The next four most populous cities in the state are Buffalo, Rochester and Syracuse, while the state capital is Albany. The 27th largest U. S. state in land area, New York has a diverse geography. The state is bordered by New Jersey and Pennsylvania to the south and Connecticut and Vermont to the east; the state has a maritime border with Rhode Island, east of Long Island, as well as an international border with the Canadian provinces of Quebec to the north and Ontario to the northwest. The southern part of the state is in the Atlantic coastal plain and includes Long Island and several smaller associated islands, as well as New York City and the lower Hudson River Valley; the large Upstate New York region comprises several ranges of the wider Appalachian Mountains, the Adirondack Mountains in the Northeastern lobe of the state. Two major river valleys – the north-south Hudson River Valley and the east-west Mohawk River Valley – bisect these more mountainous regions. Western New York is considered part of the Great Lakes region and borders Lake Ontario, Lake Erie, Niagara Falls.
The central part of the state is dominated by the Finger Lakes, a popular vacation and tourist destination. New York had been inhabited by tribes of Algonquian and Iroquoian-speaking Native Americans for several hundred years by the time the earliest Europeans came to New York. French colonists and Jesuit missionaries arrived southward from Montreal for trade and proselytizing. In 1609, the region was visited by Henry Hudson sailing for the Dutch East India Company; the Dutch built Fort Nassau in 1614 at the confluence of the Hudson and Mohawk rivers, where the present-day capital of Albany developed. The Dutch soon settled New Amsterdam and parts of the Hudson Valley, establishing the multicultural colony of New Netherland, a center of trade and immigration. England seized the colony from the Dutch in 1664. During the American Revolutionary War, a group of colonists of the Province of New York attempted to take control of the British colony and succeeded in establishing independence. In the 19th century, New York's development of access to the interior beginning with the Erie Canal, gave it incomparable advantages over other regions of the U.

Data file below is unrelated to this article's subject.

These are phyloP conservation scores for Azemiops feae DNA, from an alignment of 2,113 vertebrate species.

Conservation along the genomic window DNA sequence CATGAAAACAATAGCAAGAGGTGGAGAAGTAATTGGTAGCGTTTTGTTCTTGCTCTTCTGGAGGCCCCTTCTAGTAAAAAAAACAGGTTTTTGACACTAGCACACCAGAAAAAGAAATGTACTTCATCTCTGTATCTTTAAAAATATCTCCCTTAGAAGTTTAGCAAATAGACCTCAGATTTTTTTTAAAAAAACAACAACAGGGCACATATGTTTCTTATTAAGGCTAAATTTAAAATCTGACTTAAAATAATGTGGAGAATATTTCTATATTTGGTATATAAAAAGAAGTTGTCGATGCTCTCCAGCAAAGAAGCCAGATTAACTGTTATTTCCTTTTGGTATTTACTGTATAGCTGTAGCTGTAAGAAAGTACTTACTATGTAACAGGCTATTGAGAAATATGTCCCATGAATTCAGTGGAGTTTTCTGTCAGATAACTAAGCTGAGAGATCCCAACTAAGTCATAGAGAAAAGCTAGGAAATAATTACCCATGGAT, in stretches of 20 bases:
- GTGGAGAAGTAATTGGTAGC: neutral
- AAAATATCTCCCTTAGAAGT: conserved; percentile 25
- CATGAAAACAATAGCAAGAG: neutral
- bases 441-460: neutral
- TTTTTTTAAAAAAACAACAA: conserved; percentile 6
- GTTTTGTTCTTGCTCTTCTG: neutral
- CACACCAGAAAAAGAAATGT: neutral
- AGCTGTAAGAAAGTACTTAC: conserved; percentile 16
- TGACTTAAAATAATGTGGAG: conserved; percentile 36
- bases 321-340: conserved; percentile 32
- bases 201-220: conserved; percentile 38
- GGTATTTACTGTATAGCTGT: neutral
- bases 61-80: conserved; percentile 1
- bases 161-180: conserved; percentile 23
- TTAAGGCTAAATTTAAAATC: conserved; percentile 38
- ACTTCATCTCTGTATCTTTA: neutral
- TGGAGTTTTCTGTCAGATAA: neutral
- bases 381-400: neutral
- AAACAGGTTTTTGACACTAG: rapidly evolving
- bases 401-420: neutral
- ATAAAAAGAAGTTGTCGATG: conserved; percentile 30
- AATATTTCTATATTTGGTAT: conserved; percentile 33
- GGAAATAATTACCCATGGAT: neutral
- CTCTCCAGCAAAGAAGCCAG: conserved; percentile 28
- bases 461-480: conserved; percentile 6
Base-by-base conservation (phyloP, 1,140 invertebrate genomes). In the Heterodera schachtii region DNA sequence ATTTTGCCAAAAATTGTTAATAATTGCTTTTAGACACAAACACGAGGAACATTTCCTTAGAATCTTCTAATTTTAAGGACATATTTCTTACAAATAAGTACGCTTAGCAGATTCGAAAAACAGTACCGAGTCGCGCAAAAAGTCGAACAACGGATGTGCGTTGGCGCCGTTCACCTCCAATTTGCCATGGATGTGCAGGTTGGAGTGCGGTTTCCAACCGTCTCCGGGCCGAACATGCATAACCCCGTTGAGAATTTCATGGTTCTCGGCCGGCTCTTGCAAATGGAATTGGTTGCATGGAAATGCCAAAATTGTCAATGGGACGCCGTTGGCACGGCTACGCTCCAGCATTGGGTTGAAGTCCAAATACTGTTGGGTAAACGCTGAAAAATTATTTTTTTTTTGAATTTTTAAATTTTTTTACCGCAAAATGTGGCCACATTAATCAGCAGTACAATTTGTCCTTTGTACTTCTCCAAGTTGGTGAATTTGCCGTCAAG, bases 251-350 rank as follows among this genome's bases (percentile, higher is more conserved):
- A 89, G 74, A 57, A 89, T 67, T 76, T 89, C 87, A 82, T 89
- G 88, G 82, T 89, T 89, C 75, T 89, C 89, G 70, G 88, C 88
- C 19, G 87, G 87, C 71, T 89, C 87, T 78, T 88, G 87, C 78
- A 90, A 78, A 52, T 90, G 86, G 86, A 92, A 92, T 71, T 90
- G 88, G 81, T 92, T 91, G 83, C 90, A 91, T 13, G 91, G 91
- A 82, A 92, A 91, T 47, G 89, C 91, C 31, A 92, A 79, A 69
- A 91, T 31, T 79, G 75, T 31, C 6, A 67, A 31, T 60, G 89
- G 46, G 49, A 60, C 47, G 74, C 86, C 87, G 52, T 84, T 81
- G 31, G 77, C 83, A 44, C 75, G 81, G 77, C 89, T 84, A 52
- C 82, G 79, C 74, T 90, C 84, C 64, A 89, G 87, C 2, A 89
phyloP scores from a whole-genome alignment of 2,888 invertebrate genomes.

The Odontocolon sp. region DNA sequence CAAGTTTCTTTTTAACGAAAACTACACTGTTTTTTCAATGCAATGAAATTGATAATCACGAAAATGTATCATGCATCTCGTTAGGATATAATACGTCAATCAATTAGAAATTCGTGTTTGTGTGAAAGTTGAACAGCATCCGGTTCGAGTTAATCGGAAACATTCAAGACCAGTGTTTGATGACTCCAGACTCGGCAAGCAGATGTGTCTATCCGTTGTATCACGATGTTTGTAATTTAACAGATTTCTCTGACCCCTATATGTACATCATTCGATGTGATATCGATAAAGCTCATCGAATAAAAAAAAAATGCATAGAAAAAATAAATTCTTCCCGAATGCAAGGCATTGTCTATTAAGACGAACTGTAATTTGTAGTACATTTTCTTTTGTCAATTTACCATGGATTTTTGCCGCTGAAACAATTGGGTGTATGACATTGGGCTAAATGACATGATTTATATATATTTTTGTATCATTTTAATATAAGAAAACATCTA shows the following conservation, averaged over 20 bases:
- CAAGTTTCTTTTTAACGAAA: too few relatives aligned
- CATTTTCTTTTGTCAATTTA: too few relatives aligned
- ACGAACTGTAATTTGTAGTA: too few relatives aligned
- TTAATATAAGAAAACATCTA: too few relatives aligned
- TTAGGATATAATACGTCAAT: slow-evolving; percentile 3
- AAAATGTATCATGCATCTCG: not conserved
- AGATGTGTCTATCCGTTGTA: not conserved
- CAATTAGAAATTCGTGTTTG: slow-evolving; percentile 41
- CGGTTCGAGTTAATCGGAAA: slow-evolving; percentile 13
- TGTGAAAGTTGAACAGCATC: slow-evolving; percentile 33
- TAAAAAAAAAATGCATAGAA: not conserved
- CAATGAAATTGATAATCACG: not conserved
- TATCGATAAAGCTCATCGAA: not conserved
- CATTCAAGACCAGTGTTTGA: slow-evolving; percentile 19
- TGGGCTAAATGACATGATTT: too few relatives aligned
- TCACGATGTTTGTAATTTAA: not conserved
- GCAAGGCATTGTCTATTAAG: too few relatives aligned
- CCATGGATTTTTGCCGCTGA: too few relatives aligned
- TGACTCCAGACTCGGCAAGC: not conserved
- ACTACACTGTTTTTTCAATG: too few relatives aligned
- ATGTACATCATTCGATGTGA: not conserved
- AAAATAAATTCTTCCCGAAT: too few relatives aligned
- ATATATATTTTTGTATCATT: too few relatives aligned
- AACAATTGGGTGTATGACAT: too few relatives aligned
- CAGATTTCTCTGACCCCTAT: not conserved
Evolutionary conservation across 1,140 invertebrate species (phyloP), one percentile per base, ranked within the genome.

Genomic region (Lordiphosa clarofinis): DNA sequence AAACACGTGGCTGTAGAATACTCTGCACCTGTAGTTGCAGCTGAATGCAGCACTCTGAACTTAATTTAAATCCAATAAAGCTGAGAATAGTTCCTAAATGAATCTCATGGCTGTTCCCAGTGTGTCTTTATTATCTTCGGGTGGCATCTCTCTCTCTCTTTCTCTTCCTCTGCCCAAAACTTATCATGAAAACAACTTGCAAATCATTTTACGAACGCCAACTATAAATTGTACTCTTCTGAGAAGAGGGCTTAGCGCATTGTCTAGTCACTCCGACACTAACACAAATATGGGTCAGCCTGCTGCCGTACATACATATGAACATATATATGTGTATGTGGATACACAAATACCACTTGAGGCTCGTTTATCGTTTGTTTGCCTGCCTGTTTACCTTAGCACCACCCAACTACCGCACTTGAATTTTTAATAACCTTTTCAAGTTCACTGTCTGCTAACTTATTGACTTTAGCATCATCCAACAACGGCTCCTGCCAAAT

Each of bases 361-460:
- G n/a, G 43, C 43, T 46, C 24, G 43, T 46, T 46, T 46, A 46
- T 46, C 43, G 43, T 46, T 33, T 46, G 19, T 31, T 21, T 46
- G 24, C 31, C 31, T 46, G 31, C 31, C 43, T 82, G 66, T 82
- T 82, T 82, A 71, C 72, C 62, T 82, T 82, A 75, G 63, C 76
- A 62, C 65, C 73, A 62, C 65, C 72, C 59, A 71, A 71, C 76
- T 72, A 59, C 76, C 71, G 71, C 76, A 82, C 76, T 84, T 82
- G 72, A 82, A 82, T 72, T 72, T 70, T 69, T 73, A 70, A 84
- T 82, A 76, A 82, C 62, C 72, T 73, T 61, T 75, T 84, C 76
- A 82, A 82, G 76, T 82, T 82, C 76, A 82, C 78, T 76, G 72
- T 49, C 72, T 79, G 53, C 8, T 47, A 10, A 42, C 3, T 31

S. built its political and cultural ascendancy. Many landmarks in New York are well known, including four of the world's ten most-visited tourist attractions in 2013: Times Square, Central Park, Niagara Falls, Grand Central Terminal. New York is home to the Statue of Liberty, a symbol of the United States and its ideals of freedom and opportunity. In the 21st century, New York has emerged as a global node of creativity and entrepreneurship, social tolerance, environmental sustainability. New York's higher education network comprises 200 colleges and universities, including Columbia University, Cornell University, New York University, the United States Military Academy, the United States Merchant Marine Academy, University of Rochester, Rensselaer Polytechnic Institute, Rockefeller University, which have been ranked among the top 40 in the nation and world; the tribes in what is now New York were predominantly Algonquian. Long Island was divided in half between the Wampanoag and Lenape; the Lenape controlled most of the region surrounding New York Harbor.